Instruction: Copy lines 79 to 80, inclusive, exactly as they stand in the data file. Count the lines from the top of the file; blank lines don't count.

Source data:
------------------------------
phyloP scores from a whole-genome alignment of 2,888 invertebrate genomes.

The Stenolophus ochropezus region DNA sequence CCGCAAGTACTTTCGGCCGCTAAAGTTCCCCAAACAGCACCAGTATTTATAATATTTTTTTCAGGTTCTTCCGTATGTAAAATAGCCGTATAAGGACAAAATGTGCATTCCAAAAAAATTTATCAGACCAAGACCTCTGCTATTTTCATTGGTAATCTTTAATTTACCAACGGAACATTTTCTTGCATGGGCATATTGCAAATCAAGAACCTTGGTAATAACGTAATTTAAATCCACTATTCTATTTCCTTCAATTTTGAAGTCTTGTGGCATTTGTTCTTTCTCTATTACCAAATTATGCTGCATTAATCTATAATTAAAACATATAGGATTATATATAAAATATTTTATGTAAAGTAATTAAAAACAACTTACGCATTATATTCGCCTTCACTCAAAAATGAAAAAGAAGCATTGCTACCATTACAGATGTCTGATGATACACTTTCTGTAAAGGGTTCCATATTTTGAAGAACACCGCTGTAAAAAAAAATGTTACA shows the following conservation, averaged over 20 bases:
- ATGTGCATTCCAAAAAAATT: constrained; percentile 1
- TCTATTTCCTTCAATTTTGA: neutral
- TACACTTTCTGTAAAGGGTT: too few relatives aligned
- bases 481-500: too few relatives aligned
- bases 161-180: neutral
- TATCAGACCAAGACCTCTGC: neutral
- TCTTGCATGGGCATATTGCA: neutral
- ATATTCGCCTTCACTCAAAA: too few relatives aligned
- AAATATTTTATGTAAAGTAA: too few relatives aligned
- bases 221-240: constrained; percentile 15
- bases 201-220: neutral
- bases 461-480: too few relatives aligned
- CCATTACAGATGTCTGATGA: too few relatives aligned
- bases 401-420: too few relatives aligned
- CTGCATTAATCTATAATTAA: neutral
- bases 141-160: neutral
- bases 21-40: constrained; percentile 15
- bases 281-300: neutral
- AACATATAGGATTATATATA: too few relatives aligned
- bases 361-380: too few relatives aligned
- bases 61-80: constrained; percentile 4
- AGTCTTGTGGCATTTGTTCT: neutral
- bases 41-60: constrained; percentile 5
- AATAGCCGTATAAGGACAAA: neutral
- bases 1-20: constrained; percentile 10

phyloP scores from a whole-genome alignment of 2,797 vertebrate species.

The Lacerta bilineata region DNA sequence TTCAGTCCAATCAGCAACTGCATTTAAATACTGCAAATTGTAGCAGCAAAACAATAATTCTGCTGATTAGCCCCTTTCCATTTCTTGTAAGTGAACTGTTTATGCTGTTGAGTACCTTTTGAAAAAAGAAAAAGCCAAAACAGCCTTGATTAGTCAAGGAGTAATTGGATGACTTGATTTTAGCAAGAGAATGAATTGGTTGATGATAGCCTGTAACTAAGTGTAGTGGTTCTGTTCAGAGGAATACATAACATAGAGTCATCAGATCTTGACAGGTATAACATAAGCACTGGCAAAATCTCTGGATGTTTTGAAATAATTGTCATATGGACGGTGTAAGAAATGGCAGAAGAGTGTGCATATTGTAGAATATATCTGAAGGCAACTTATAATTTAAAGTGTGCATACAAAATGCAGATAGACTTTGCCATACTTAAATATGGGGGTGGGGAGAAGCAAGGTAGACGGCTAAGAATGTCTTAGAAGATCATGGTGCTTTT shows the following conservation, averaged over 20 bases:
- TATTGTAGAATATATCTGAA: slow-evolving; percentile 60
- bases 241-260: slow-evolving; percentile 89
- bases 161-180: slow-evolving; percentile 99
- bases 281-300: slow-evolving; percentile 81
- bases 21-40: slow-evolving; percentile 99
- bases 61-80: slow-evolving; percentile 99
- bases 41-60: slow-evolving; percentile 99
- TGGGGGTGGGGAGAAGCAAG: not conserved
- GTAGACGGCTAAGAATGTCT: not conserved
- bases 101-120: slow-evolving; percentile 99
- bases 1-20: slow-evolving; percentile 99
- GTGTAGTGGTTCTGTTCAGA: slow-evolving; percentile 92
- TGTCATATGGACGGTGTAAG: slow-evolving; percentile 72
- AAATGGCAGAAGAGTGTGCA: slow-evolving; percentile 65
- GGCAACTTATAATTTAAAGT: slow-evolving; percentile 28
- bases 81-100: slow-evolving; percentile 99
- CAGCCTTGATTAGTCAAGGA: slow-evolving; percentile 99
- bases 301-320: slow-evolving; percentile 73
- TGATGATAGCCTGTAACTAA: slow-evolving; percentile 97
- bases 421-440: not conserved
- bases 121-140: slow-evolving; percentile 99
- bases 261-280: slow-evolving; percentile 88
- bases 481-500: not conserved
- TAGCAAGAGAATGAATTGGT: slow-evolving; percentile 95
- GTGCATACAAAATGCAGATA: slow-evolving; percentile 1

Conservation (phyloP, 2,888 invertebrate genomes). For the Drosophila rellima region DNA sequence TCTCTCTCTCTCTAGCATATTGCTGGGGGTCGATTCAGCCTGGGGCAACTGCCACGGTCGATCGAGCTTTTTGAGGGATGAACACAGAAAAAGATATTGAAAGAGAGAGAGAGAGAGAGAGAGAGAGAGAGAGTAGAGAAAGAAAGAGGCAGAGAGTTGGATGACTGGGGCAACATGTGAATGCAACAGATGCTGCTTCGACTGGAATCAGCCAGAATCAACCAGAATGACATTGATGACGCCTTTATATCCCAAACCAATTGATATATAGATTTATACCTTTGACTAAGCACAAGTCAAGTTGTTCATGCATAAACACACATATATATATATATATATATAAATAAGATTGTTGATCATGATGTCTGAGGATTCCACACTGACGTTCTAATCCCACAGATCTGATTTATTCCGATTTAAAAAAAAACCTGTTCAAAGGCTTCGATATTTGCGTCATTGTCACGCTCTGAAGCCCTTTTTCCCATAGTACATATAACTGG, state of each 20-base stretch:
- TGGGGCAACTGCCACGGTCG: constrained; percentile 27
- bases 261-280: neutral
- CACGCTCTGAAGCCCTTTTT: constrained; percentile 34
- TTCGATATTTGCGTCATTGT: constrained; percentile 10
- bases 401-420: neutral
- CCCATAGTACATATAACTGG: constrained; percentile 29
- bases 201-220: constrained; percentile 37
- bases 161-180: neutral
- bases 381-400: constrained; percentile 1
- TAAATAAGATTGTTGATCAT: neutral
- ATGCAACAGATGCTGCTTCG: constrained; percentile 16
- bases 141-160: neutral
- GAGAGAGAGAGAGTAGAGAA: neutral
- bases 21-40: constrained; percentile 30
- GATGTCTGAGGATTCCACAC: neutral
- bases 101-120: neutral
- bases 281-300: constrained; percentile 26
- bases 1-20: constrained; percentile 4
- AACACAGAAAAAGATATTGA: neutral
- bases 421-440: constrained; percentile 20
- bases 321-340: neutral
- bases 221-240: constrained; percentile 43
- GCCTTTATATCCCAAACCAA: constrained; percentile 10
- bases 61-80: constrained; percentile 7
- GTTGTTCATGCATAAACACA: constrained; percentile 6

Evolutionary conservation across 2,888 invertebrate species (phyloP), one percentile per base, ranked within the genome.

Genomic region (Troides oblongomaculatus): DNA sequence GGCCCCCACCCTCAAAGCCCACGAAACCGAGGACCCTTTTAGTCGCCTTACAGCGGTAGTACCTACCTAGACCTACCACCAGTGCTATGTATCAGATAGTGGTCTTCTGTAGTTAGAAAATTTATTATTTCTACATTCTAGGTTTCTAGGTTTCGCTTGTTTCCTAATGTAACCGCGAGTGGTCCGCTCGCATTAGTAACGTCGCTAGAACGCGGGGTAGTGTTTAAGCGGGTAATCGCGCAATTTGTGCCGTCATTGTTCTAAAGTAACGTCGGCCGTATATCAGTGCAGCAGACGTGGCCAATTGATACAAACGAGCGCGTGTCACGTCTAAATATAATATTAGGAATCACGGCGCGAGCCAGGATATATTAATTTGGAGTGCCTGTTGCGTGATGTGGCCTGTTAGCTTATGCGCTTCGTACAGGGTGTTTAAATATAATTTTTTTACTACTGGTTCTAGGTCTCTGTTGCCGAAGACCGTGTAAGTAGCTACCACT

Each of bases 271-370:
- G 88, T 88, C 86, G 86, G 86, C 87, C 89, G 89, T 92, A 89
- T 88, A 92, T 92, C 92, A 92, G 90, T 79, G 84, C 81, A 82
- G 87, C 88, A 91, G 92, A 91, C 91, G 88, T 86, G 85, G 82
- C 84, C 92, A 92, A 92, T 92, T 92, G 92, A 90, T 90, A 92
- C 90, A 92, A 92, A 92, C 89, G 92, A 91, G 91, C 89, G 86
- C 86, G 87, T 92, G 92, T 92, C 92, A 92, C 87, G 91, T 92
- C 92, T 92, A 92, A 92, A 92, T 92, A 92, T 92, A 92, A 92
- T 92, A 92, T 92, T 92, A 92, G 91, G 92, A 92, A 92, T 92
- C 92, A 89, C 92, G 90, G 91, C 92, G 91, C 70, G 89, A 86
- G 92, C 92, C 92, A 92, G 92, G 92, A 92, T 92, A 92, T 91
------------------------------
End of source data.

- bases 61-80: constrained; percentile 7
- GTTGTTCATGCATAAACACA: constrained; percentile 6